The death rate among African-American men and women suffering from cancer is disproportionately higher than that of other racial groups. Although African-American women develop breast cancer less often than women in other racial groups, their mortality rate is higher due to later diagnosis and entry into treatment. The prostate cancer mortality rate for African-American men is more than twice that of men in other racial groups. Early detection and screening for these and other diseases can significantly reduce the death rates among African-Americans. The purpose of this project is to eliminate health disparities related to breast and prostate cancer among minority populations in rural and inner-city Alabama through the provision of community-based health education and screening services. These services will be provided through partnerships between Oakwood College and several communities in and around Huntsville, Alabama. Teams of nursing and religion students from the College will be trained to deliver brief culturally appropriate health promotion presentations and screening encouragement to community residents at local churches and in other community settings. Cosmetologists and barbers will also be trained to encourage screening. Oakwood College will partner with Highway 53 Medical Center in Toney, Alabama, to implement the various outreach, prevention, and health promotion programs. The Medical Center will provide clinical backup services and serve as a referral site for the project. Although health education and screening services will focus on breast and prostate cancer, information related to diabetes, HIV/AIDS, and hypertension will also be provided.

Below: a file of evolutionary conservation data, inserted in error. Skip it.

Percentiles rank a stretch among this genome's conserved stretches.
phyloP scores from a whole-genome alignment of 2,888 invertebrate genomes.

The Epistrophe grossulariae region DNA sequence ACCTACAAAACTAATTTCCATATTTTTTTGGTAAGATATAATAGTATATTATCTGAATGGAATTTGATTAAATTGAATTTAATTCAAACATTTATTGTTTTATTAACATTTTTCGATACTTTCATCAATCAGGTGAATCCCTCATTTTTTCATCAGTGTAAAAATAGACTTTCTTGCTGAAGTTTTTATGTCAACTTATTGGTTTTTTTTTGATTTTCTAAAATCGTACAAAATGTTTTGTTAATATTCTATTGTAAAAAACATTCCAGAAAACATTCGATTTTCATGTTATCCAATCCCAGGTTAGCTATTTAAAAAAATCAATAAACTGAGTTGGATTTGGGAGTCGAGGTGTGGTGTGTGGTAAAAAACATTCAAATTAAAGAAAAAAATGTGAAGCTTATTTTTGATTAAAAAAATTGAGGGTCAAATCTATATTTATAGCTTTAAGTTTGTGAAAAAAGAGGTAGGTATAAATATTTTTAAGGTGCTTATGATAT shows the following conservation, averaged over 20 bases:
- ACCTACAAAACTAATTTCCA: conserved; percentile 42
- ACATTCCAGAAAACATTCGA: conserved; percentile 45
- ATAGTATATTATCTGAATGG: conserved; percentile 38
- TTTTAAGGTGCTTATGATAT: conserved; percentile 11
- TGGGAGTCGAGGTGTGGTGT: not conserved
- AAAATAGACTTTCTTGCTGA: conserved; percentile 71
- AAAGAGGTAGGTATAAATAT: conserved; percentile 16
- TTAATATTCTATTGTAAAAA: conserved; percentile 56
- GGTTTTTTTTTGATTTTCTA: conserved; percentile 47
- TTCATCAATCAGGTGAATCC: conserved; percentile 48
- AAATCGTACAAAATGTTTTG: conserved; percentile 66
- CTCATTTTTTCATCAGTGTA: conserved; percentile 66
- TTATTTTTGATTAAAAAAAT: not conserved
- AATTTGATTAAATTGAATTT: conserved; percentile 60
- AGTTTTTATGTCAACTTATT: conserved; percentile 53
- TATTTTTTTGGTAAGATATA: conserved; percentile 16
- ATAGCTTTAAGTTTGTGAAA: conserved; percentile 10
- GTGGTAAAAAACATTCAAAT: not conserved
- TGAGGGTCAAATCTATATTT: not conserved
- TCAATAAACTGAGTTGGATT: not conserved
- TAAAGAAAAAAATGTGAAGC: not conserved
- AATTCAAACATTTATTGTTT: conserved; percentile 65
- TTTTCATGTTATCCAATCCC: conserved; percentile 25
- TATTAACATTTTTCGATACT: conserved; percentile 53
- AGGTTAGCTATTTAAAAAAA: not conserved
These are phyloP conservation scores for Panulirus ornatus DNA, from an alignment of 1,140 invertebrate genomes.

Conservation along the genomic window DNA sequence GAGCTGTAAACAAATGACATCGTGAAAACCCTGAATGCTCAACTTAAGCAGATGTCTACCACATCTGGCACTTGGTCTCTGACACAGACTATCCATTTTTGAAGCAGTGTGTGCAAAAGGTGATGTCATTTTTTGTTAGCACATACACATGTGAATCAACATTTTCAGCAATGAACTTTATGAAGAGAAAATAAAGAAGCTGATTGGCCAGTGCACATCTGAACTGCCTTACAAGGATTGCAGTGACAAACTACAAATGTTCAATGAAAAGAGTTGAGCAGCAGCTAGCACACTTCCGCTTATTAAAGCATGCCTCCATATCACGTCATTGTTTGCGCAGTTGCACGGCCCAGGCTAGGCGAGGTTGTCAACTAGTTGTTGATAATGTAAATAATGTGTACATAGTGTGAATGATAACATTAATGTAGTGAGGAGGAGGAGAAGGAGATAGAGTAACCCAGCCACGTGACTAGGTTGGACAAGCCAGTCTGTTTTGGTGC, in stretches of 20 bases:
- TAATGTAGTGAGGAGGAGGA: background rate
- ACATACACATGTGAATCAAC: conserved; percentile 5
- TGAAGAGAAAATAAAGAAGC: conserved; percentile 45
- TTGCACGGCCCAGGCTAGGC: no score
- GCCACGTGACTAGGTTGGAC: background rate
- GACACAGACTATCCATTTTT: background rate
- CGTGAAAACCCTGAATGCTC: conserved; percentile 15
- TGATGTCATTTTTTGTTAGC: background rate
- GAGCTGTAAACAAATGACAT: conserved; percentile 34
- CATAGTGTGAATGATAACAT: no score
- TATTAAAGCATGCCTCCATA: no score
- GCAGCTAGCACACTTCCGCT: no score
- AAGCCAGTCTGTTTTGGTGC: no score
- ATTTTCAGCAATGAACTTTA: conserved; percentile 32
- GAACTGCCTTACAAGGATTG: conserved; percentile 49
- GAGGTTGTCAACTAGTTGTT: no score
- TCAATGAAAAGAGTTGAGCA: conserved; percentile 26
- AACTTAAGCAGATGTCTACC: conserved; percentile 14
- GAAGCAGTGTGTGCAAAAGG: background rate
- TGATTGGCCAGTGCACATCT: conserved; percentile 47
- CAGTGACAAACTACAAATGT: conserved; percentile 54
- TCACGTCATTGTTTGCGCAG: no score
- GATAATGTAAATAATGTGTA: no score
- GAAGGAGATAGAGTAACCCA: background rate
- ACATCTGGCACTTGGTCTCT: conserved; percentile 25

Amount Awarded $50,000.00
Awarded on: 12/20/2001
Time frame: 1/1/2002 - 4/30/2003
Grant Number: 44579